Lush illustrations and simple, lyrical text subtly address themes of inclusion and tolerance in this sweet story that accomplished illustrator Amy June Bates cowrote with her daughter, Juniper, while walking to school together in the rain.
Jake’s story encourages children to be kind, appreciate nature, find the good in all things with the power of gratitude, and to accept others who are different from them in a subtle, sweet, and impactful way.
Author and licensed school counselor, Samantha Shannon, and Illustrator and art educator, Kerrie Joyce, spotlight Jake, who is different from the other dogs and critters.
With a little help and understanding, the others learn to love Jake despite his differences. This timely story is packed with tons of fun, while also educating our little ones about friendship and how to be kind to others.
Jennifer Morris’s emotive, diverting characters provide the perfect complement to Leannah’s words, leading us through the crowded streets of an urban day in the company of two pairs of siblings (one of color).
We see what they see: the hulking dude with tattoos and chains assisting an elderly lady onto the bus; the Goth teenager with piercings and purple Mohawk returning a lost wallet to its owner; and the myriad interactions of daily existence, most of them well intended.
Most People is a courageous, constructive response to the dystopian world of the news media.
In this colorful, inviting book, kids from preschool to lower elementary learn about diversity in terms they can understand: hair that’s straight or curly, families with many people or few, bodies that are big or small.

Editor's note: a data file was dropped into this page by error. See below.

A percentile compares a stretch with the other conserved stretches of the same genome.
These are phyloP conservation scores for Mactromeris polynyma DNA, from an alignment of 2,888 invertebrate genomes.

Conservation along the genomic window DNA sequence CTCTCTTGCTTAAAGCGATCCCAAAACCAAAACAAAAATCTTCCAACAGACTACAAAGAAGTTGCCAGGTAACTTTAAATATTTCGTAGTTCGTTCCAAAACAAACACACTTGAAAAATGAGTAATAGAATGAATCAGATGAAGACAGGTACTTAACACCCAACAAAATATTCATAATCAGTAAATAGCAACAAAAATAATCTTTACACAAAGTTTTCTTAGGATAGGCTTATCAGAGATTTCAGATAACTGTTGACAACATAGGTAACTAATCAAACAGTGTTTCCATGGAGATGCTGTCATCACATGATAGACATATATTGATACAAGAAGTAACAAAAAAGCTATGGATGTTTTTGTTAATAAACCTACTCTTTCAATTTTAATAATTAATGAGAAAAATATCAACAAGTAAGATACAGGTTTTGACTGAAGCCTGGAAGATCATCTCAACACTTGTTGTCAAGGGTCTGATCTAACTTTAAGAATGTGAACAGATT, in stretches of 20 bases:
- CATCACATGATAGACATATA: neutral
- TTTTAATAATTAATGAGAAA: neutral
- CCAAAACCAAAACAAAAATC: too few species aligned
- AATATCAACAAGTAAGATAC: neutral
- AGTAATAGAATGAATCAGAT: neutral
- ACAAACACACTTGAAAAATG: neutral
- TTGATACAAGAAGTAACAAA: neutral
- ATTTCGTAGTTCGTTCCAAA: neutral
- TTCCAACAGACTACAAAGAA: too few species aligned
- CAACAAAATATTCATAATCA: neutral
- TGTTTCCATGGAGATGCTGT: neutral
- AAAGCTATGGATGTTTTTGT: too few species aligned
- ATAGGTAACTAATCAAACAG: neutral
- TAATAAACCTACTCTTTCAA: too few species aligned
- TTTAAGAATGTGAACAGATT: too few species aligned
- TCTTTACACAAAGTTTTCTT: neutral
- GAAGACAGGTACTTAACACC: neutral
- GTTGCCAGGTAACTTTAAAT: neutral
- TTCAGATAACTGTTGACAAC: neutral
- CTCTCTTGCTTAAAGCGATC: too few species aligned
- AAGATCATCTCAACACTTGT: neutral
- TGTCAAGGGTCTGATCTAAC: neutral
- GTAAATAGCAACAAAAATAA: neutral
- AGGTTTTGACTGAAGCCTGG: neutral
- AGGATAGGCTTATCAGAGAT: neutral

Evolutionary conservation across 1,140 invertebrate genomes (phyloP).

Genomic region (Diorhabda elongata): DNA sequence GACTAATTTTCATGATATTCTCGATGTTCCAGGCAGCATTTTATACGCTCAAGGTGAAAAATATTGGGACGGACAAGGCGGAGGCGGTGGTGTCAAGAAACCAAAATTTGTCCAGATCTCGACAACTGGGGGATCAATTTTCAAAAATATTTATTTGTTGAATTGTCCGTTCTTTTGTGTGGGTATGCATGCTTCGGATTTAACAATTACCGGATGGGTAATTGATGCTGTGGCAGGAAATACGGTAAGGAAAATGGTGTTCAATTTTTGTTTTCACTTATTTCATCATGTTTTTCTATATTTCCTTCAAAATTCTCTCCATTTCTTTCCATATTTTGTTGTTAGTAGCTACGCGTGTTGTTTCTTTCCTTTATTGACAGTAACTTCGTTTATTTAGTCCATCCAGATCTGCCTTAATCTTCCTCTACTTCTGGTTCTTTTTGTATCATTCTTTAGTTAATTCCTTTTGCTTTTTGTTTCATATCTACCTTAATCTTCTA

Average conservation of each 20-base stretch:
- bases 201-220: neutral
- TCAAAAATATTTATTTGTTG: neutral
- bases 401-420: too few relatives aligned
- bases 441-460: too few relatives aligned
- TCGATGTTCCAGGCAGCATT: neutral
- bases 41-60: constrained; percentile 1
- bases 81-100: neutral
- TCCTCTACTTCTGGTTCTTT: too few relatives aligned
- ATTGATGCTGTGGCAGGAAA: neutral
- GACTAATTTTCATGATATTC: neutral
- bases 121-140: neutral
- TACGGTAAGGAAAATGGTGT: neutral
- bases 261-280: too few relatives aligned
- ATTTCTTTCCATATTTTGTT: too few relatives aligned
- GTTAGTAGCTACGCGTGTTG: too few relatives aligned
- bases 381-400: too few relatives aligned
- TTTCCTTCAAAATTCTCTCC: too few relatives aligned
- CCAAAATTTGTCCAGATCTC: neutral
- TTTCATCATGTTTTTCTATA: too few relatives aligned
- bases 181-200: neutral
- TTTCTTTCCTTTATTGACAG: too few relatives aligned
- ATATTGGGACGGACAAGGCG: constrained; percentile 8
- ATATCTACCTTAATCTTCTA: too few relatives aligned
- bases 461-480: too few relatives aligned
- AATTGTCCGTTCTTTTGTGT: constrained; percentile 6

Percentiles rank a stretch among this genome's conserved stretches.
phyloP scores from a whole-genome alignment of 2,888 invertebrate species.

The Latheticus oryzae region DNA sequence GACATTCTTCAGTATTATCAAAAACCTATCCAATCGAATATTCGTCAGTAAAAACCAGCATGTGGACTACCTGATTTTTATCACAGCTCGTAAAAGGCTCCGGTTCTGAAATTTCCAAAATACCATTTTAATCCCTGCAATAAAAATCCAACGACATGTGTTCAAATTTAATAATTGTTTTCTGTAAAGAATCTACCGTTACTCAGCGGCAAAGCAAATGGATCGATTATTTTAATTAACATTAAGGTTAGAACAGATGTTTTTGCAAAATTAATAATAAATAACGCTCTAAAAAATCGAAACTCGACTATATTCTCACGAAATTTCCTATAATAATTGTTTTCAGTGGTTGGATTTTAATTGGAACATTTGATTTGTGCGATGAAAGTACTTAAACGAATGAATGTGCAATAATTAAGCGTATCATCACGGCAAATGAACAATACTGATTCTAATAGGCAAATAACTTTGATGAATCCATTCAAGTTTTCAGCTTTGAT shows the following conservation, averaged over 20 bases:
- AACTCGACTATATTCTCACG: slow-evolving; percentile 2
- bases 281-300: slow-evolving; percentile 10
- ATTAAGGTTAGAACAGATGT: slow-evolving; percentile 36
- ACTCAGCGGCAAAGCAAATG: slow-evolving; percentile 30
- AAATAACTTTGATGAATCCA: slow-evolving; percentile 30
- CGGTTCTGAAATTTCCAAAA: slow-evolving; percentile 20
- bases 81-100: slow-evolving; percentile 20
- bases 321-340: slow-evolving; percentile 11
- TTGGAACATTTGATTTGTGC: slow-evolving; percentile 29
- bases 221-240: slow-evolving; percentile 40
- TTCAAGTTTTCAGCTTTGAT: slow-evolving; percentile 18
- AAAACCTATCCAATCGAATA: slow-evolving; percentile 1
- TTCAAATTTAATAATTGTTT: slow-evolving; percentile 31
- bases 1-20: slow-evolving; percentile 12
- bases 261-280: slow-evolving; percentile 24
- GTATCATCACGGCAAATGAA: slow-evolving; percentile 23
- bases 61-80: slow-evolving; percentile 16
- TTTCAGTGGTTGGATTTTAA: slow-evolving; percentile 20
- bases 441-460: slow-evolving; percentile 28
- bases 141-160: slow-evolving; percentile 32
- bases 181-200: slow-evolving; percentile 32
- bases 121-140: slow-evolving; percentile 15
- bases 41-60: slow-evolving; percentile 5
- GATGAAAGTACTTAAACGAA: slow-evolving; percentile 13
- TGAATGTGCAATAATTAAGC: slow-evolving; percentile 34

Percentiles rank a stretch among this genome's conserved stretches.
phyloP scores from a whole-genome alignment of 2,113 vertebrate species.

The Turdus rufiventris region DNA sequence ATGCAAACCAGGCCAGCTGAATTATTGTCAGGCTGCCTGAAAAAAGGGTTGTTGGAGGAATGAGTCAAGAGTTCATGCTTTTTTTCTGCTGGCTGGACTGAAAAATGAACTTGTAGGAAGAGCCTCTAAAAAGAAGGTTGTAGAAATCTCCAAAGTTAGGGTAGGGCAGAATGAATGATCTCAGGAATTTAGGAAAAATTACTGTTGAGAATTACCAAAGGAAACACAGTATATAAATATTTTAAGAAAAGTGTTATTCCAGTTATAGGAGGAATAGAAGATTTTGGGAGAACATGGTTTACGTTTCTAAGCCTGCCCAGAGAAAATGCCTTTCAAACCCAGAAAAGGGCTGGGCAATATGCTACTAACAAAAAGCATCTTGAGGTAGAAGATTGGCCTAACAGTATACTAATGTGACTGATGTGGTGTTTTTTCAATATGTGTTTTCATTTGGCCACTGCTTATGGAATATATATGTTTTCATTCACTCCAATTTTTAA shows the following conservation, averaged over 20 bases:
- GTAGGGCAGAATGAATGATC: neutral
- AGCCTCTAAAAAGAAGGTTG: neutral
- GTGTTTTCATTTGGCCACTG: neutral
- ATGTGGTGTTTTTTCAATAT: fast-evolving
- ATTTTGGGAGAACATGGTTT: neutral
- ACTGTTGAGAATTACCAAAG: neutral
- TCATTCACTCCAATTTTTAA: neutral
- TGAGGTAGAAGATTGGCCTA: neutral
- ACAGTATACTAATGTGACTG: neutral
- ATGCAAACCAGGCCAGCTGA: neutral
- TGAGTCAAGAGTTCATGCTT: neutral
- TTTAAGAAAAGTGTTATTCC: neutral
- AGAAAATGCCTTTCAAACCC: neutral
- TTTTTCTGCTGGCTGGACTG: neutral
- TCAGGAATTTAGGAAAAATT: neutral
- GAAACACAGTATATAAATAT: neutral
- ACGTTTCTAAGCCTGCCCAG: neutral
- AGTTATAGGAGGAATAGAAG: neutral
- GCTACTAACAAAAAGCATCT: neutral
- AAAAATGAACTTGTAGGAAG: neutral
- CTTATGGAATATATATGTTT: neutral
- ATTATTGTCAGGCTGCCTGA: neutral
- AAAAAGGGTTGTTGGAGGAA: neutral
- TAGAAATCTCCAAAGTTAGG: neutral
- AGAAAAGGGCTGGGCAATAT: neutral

With its wide-ranging examples and fun, highly detailed art, I’m Like You, You’re Like Me helps kids appreciate the ways they are alike and affirm their individual differences.
A two-page adult section in the back provides tips and activities for parents and caregivers to reinforce the themes and lessons of the book.
In this sweet forest setting, children will learn how important it is to extend a generous hand to those in need, whether neighbors in crisis, a friend with a problem, or a family immigrating to a new country.
It’s a timely, vital, and comforting story that will inspire useful conversations about caring, charity, and empathy.
At a time when, unfortunately, the lessons of tolerance still need to be learned, Whoever You Are urges us to accept our differences, to recognize our similarities, and-most importantly-to rejoice in both.
Every day all over the world, children are laughing and crying, playing and learning, eating and sleeping. They may not look the same. They may not speak the same language.
Their lives may be quite different. But inside, they are all alike. Stirring words and bold paintings weave their way around our earth, across cultures and generations.